We’ve sometimes taken our oak, slat-backed dining room chairs outside on the rare times we eat out on a table on the lawn, but it seems a little old-fashioned. And those types of chairs don’t rest easily on uneven ground.

So I like movies that show people doing that. We saw it in Moscow Does Not Believe in Tears (Moskva Slezam ne Verit) and in Unfinished Piece for Player Piano (Neokonchenaya Piesa dlya Mekhanicheskogo Pianino). And there is a lot of it in Vodka Lemon, except that the movie never made it all the way to springtime, green grass, and dry ground. The closest it came was some springtime melting and slush. But the chairs were out there. That as well as other things made up for the low quotient of spoken Russian.

Dec 062007

Tonight we started watching Vodka Lemon. I’ll definitely have to watch it twice to figure out how all the scenes tie together.

I had somehow not thought of Armenia as a cold, wintry place, but there are lots of good scenes of cold and snow. The characters are obviously living in very poorly heated houses. The concept is understood in a way that southern Californian filmmakers would never quite get.

So far not much Russian has been spoken, which is not making this one nearly as good for language-learning as was Mimino. I presume most of what I’m hearing is Armenian, but I understand not a bit of that.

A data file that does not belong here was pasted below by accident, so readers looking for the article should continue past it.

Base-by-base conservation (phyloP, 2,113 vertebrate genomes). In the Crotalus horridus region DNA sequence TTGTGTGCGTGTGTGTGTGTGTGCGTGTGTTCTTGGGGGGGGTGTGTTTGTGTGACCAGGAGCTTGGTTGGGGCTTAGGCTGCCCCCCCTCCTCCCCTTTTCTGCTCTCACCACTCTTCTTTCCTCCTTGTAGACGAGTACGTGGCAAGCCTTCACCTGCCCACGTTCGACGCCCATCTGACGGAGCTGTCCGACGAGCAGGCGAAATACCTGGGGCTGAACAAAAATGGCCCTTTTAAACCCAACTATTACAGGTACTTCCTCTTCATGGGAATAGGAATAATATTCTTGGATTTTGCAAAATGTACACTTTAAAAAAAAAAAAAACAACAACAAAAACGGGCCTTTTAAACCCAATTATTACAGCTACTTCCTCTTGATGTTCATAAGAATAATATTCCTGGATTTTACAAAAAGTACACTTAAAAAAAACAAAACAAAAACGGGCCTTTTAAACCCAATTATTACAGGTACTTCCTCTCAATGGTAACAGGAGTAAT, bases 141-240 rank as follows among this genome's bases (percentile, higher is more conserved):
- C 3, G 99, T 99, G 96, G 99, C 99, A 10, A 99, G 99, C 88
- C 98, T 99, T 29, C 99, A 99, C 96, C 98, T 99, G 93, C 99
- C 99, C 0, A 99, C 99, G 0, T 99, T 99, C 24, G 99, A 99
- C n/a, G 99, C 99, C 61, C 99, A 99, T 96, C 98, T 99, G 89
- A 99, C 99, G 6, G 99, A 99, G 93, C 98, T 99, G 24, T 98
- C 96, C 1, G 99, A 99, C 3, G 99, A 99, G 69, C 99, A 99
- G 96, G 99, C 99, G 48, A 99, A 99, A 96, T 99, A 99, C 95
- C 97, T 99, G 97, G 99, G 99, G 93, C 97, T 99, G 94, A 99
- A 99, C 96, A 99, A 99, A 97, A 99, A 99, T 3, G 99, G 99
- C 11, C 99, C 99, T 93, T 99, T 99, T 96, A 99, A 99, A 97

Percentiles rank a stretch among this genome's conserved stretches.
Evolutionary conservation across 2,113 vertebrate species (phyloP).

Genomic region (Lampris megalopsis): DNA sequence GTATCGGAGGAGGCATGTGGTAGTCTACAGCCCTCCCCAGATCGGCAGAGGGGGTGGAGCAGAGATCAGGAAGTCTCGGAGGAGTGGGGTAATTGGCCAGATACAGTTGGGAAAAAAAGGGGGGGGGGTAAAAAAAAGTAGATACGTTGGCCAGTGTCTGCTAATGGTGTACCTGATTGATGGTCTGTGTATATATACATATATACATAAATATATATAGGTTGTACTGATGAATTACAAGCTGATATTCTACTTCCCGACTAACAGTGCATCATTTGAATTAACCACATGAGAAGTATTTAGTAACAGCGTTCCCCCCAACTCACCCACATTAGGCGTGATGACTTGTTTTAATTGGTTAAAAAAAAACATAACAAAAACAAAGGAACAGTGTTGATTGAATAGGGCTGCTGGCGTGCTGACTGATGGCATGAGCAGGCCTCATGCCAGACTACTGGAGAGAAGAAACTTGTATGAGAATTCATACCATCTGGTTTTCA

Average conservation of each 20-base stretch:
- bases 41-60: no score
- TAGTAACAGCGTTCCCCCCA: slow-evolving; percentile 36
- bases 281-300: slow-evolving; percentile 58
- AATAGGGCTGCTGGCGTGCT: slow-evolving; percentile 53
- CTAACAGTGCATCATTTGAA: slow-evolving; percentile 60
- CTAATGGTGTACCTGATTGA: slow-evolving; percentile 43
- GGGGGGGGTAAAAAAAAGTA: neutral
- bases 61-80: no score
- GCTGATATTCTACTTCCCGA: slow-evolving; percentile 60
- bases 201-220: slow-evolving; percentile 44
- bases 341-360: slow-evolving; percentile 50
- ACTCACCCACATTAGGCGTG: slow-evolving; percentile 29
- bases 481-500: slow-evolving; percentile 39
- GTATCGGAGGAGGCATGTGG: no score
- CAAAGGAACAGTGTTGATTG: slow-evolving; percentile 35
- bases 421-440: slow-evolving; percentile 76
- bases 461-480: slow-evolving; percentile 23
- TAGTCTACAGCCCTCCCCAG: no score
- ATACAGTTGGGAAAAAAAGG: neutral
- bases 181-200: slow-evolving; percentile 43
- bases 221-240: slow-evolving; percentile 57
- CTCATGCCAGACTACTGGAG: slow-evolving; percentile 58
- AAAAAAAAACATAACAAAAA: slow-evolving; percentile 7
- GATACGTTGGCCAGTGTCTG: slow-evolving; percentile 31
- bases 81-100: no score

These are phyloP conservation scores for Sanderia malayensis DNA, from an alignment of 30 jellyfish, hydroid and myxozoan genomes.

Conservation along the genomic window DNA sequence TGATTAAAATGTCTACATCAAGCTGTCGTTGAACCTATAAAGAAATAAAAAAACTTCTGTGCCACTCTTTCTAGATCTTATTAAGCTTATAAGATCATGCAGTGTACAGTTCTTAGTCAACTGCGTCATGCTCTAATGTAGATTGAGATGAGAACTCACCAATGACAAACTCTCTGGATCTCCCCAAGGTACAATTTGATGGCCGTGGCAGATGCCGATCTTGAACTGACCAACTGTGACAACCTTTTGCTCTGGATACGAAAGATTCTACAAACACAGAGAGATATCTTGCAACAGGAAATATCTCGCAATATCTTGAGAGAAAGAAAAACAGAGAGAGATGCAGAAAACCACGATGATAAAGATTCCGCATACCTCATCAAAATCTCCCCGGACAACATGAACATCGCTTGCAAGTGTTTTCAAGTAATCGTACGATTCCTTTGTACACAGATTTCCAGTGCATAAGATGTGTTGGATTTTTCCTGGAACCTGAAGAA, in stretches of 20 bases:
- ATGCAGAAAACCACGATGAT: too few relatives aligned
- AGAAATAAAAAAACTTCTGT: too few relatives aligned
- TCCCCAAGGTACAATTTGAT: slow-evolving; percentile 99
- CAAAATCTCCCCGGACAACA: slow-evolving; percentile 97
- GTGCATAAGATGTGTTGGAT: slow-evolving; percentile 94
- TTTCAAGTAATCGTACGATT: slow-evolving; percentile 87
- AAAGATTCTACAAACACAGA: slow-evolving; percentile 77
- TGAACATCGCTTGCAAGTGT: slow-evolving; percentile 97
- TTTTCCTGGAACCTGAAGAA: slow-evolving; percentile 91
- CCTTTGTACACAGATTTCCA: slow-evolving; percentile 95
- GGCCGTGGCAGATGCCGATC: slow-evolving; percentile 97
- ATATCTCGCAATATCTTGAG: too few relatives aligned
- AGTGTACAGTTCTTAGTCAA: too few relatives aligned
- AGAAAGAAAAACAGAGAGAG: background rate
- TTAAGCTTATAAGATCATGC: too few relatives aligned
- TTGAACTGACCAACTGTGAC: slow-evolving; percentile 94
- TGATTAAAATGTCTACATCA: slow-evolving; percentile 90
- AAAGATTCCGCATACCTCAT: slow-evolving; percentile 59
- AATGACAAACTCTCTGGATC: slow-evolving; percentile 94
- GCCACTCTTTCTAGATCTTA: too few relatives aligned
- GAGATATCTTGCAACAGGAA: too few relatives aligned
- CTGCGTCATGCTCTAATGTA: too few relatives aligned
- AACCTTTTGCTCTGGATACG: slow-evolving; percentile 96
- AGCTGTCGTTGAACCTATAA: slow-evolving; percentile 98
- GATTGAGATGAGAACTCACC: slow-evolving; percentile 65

I just now read on Wikipedia that there is supposed to be French in it. Well, the opening credits are in French, but if any has been spoken, I missed it. Wikipedia says the movie was forty-one French words short of enough to qualify it as French cinema; therefore the producing company went bankrupt.

Regardless of the language issues, this one is doing fine in the winter/cold department. I like to think of myself as a connoisseur of winter/cold temperature scenes in movies. One movie that was a huge disappointment in that regard was Krasnaya Palatka (The Red Tent). It isn’t a complete failure, but there are some scenes that are completely, off-puttingly unrealistic. Somebody who is naked and freezing to death is not going to do it the way it’s shown there. And there are other scenes at the end that come from glaciers calving, not the Arctic ice pack where the movie is supposed to take place. It was a poor editing decision to insert that stuff. The Russians usually do a good job on these things. Maybe that one would have been OK if Russians had been left to do the whole thing.